This chapter focuses on the shifting meanings and reception of the motorway in the boom time and after. It describes the various rationalities about the motorway intersected with Irish identity and more broadly with the troubled fields of modernisation and politics. In spite of major social concerns about urban traffic congestion and national debates regarding the inefficient railway service during its development, notably to the West of Ireland, the motorway was enrolled into a state-building project. Most of the tolls collected on Irish motorways leave Ireland to boost the share price of international firms. The international firms, whose road assets, complement their very specific global portfolio in peripheral, modernising and largely neo-liberal states such as Singapore and Chile. For the motorway and the narratives revealed through the landscape and spaces with which it intersects, its place in the contemporary cultural geography of the Ireland remains open to critique and protest.
This chapter describes the idea that Dundrum Town Centre embodied a new set of urban conditions, which were expressed widely and with dramatic effects throughout Ireland during the time known as the 'Celtic Tiger'. In contrast to the general type of shopping mall built in Ireland in the two decades before Dundrum's construction, Dundrum is a dense, confined structure, almost a kilometre long. Dundrum Town Centre was produced through the assemblage of elements and processes driving the production of contemporary urban space. In the experience economy, architecture and design have become a foundational part of place-making and urban branding strategies. At Dundrum, in line with retail-led regeneration strategies found internationally, place-making is expressed through design, marketing, advertising and promotional and cultural events. In redesignating Dundrum, Dun Laoghaire-Rathdown County Council understood the scale of the change, and that any new development would rapidly improve its capacity to raise local business taxes.
Ireland is a turbulent place. This book engages readers with the contours of transformation of Irish society through a series of distinct episodes and sites where change can be confronted. The content of the book intersects with the boom and bust themes to explore the economic and social implications of the recession. The processes are as diverse as cross-border development, farming knowledges, food movements, and the evolution of traditional Irish music. The modernisation of Irish society during the Celtic Tiger and its subsequent demise was a 'spatial drama' involving transformation in the material landscape and the imaginative representation of the island. The first part of the book explores the revolving intersections of identity politics with place. It tracks the discovery of the ghost estate and the ways in which it has been implicated in debates about the Irish economic crash, complicating ideas of home and community. After a discussion on immigration, the book discusses the role of migrants in filling labour and skill shortages. The second part pays attention to questions of mobility and consumption in urban and rural contexts. The new Irish motorway network, free time, leisure and holidaying in the lives of lone parents during the Celtic Tiger, and the role of National Asset Management Agency (NAMA) are discussed. The third part explores diverse cultural practices and some longstanding representations of Ireland. An autobiographical tour of the pub session, National Geographic's representations of Irish landscape and the current Irish imagination are the key concepts of this part.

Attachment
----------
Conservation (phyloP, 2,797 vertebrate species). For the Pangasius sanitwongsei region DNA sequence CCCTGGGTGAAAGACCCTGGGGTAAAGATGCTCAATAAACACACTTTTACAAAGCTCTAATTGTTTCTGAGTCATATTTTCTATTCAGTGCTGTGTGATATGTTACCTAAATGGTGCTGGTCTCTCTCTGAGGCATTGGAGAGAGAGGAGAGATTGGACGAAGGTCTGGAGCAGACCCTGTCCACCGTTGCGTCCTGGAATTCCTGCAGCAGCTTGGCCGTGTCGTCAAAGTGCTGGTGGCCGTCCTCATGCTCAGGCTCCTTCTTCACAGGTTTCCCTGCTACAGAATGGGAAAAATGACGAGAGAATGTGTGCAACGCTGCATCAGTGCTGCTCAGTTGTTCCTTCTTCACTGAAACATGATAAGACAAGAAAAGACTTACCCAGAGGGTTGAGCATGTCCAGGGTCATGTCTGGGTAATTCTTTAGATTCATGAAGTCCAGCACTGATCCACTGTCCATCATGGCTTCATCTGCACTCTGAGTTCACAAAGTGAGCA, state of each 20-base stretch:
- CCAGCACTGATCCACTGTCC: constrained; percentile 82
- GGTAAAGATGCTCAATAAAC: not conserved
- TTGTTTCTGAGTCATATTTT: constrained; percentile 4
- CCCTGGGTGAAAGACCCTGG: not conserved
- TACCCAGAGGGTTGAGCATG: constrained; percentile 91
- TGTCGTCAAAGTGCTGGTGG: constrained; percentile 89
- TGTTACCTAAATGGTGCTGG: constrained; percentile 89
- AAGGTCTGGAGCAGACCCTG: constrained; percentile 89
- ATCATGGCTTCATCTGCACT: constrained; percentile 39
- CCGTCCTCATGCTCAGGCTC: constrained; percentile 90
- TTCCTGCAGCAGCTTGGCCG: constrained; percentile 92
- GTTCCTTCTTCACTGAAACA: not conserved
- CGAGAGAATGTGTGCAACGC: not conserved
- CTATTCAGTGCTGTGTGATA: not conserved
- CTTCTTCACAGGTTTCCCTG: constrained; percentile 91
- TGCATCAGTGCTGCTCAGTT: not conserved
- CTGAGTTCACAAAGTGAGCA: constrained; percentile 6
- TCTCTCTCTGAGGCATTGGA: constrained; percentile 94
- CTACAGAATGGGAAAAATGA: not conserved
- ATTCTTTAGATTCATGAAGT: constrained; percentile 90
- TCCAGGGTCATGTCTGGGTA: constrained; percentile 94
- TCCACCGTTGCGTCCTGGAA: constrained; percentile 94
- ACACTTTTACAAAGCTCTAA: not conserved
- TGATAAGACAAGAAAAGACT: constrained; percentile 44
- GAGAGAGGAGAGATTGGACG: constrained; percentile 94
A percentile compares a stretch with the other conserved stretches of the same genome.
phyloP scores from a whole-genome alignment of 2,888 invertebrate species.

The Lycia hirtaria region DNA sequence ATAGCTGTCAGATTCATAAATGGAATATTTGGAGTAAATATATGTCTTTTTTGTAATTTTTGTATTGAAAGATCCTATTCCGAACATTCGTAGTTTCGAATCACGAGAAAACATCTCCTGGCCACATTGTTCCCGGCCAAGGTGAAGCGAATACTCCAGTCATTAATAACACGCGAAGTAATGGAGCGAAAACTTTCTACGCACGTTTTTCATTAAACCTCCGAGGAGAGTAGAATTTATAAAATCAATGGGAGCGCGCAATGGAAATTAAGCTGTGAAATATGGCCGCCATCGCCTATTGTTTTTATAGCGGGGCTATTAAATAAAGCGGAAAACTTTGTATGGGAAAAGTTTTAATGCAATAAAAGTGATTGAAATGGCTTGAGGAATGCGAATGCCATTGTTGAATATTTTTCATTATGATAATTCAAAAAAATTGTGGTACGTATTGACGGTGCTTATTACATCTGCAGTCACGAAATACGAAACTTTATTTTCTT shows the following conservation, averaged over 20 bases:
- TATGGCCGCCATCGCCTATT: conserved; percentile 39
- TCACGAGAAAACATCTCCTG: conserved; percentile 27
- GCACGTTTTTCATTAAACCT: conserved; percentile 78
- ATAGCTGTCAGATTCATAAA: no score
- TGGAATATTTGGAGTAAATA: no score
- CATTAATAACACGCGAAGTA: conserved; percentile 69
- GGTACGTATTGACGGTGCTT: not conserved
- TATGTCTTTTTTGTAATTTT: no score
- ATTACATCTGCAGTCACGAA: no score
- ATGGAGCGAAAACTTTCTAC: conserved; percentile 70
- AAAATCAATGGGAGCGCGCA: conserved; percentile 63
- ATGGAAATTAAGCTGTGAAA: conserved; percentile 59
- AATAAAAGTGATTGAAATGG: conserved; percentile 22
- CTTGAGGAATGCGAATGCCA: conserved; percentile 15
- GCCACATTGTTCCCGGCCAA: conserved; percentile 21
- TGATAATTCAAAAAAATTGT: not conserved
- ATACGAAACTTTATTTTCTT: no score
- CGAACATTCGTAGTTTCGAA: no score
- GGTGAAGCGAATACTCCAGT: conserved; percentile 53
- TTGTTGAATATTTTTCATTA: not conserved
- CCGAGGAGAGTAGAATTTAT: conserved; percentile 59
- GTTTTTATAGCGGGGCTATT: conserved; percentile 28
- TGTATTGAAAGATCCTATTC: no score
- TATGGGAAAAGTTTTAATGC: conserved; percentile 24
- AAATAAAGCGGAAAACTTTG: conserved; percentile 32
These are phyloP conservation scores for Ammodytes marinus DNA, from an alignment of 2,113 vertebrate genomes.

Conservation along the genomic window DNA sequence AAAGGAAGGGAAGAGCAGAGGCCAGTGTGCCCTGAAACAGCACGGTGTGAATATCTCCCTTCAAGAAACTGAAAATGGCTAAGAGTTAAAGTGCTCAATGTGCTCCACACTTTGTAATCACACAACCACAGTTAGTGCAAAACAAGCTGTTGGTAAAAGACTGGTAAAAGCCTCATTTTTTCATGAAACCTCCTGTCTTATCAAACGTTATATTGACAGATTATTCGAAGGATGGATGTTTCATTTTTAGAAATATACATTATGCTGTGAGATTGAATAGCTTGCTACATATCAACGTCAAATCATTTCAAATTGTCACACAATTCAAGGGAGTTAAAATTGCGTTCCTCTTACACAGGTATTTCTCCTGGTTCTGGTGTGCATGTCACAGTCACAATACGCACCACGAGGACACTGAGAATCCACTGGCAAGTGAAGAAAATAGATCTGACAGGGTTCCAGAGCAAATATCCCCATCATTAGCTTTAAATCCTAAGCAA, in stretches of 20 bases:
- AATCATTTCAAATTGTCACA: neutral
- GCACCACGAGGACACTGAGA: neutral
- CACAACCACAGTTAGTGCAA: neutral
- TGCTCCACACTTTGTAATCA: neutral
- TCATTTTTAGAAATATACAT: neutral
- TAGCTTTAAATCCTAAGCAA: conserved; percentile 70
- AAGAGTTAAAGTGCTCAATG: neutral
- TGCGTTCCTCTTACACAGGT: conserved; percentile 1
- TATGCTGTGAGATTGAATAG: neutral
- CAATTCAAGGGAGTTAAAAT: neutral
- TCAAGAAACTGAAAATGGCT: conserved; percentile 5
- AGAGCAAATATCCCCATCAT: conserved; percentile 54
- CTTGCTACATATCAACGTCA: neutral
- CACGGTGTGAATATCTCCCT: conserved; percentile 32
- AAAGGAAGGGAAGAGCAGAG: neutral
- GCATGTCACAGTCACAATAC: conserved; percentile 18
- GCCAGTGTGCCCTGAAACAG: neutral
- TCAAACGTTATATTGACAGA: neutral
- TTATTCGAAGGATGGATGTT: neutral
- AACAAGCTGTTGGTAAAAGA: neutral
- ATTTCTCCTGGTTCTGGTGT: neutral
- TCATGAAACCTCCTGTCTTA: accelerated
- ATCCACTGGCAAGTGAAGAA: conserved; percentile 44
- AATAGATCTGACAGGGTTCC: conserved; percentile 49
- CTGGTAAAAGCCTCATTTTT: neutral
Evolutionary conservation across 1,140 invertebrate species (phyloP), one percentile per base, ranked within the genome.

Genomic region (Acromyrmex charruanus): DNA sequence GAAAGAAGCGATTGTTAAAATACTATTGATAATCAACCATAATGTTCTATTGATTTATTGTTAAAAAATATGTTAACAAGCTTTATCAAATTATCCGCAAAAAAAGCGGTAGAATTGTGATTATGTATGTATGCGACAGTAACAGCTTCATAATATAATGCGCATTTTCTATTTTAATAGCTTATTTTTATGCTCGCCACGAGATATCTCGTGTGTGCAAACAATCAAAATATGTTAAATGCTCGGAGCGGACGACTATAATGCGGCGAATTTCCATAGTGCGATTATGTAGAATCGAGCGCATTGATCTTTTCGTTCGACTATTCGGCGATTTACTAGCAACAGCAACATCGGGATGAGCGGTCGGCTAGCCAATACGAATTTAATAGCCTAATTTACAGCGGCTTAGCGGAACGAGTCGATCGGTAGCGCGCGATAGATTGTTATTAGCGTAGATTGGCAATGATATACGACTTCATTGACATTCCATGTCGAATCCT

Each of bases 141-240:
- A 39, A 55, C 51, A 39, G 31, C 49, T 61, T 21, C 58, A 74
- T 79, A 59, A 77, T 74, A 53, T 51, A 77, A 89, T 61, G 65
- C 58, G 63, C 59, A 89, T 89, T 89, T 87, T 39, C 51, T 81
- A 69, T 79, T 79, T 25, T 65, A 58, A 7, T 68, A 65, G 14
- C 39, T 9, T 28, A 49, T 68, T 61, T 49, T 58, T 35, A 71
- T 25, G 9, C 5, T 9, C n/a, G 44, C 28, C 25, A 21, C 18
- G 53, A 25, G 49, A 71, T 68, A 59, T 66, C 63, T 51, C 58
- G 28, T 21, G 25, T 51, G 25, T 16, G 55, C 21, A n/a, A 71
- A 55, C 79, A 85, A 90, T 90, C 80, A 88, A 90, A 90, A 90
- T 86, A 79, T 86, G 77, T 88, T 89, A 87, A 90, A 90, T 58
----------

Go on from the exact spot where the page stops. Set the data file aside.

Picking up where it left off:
This introduction presents an overview of the key concepts discussed in the subsequent chapters of this book. The book shows well-established concepts such as belonging, mobility, space, consumption, culture and place. It focuses on immigration, a rather novel phenomenon for Irish society experienced during the second half of the boom, following the accession of new EU member states. The book presents the theme of Ireland's new migrants to query other manifestations of place, experience and identity in the context of horticultural production. It discusses the challenges of one marginal societal group and their space in contemporary Ireland. The book also shows how the rise and fall of the Celtic Tiger has impacted on the everyday geographies of people living on both sides of the Irish border. It also presents a chronicle of feature articles on Ireland and its representation as an exotic other on the edge of Europe.